In other words, if a coaching staff is a well-oiled machine (makes use of statistics, spray charts &/or video), they should be able to go through each opposing hitter and find the player(s) where they can apply the shift…pull side shift, away shift, bring in an outfielder to have five infielders, etc..

Well-oiled also includes that the team spend a lot of practice time, working on the shifts and how they pertain to steals, bunts and the different scenarios for runners. 

Since moving to Israel ten years ago, I have successfully used some form of a defensive shift:

  • Domestically.
  • Jr Men’s World Championship against Japan - played most hitters to pull, loading up three infielders on the pull side.
  • Jr Men’s European Championships – was successful on three or four late side shifts, but gave up a pull side, solo home run when a fly ball to left fell to the ground and no fielder within sight. It was actually funny watching the short-stop, third baseman & left fielder (playing in center) all sprinting for the ball.
  • Men’s European Championships – playing against Czech in the playoff round, I decided to start our slowest pitcher and play every Czech batter in a pull side shift. My theory was based on, no batter in the middle of a tournament can reduce their bat speed by 40-50%, so most balls hit would be directed at our defensive strength. We didn’t win the game, but certainly came away with a moral victory. We probably stole six to seven outs during the contest. For the first time in a long while, we gave the world’s number six a real game.

If I can steal three outs in a game, I have just reduced my opponents to only 18 outs, while I’m still playing with 21!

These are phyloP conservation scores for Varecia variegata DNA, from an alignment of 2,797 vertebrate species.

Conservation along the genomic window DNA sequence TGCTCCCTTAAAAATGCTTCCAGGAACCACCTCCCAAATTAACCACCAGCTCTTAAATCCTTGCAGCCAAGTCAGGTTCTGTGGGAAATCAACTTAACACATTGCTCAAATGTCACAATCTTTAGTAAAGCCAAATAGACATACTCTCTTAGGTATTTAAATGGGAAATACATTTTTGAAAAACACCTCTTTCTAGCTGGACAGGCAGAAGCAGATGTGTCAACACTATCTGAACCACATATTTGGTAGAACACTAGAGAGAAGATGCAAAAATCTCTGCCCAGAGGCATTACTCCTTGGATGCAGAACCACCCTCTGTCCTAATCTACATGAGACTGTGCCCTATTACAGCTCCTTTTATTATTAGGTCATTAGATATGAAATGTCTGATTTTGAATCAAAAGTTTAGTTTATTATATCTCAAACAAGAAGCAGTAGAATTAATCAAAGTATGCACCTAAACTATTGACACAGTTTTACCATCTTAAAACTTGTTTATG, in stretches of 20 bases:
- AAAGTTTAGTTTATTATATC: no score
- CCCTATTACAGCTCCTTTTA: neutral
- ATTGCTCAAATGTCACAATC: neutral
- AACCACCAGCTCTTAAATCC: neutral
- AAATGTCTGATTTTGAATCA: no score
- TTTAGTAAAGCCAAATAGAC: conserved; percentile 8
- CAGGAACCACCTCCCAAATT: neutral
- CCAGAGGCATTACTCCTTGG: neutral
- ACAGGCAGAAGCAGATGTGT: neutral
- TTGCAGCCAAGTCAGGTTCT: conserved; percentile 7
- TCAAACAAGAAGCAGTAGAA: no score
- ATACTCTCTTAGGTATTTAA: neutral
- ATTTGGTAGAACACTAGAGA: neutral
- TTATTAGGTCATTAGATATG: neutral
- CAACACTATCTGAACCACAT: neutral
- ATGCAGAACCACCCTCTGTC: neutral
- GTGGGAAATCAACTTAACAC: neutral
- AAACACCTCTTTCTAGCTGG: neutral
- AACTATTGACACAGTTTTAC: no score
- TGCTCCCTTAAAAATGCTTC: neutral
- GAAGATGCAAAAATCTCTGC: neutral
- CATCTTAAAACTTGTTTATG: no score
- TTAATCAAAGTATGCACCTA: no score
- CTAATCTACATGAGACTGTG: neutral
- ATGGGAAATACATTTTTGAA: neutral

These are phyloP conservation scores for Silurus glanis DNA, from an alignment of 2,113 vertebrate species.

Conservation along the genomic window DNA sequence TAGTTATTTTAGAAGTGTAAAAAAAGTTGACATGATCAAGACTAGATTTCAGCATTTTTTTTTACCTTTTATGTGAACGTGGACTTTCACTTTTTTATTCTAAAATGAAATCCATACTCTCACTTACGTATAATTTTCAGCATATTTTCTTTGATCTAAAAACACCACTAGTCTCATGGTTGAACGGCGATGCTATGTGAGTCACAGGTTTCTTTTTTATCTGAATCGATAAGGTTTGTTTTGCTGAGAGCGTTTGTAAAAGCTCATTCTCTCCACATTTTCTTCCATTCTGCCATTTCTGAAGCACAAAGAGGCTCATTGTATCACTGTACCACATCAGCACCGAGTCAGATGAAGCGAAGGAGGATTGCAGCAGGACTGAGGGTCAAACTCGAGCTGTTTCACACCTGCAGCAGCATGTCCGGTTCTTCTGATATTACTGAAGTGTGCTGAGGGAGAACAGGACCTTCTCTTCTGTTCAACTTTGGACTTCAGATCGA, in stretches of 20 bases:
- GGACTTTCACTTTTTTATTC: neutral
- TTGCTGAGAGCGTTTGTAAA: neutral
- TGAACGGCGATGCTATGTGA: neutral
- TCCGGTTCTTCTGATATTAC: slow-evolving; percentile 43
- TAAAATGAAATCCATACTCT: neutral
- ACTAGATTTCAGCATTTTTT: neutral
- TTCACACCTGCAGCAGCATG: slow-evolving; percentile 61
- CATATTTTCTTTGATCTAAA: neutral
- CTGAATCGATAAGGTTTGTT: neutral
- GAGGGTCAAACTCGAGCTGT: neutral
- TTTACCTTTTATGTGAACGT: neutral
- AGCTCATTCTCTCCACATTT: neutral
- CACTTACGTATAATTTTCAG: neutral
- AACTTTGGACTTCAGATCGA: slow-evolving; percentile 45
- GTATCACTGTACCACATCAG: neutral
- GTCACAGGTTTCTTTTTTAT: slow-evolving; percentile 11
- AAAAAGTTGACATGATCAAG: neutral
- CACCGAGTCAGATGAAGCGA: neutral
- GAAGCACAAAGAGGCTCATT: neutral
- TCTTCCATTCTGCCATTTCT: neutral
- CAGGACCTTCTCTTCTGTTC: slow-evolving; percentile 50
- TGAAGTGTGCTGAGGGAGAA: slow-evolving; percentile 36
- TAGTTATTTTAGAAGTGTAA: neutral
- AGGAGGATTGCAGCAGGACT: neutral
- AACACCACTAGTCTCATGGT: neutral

Pitching coaches, you also have the ability to steal outs. As you are developing your pitchers and catchers, make sure the battery has a changeup &/or other effective off-speed pitches in their arsenal. There is no better pitch than the changeup. When called at the right times they will usually lead to “soft contact.” As we all know, soft contact is a pitcher’s best friend.

In my opinion, the women’s game is further advanced in throwing “off-speed junk.” In turn, prompting more batters into soft contact. The men’s game, especially in Europe, tends to rely on power pitches more often than not. Hopefully the younger generation of coaches and pitchers will see the benefits of the changeup and look to develop it.

To play a defensive shift, coach has to have confidence in his players abilities to execute and his team’s ability to analyze the oppositions tendencies. For a lot of coaches, he or she, must have the backbone to think outside the box.

This article was written by a coach who was not afraid to intentionally walk a good hitter with two outs and the bases loaded, his team already down by three. We got the next batter and went on to win the game.

Looking forward to sharing a field with you all…

Corey Vyner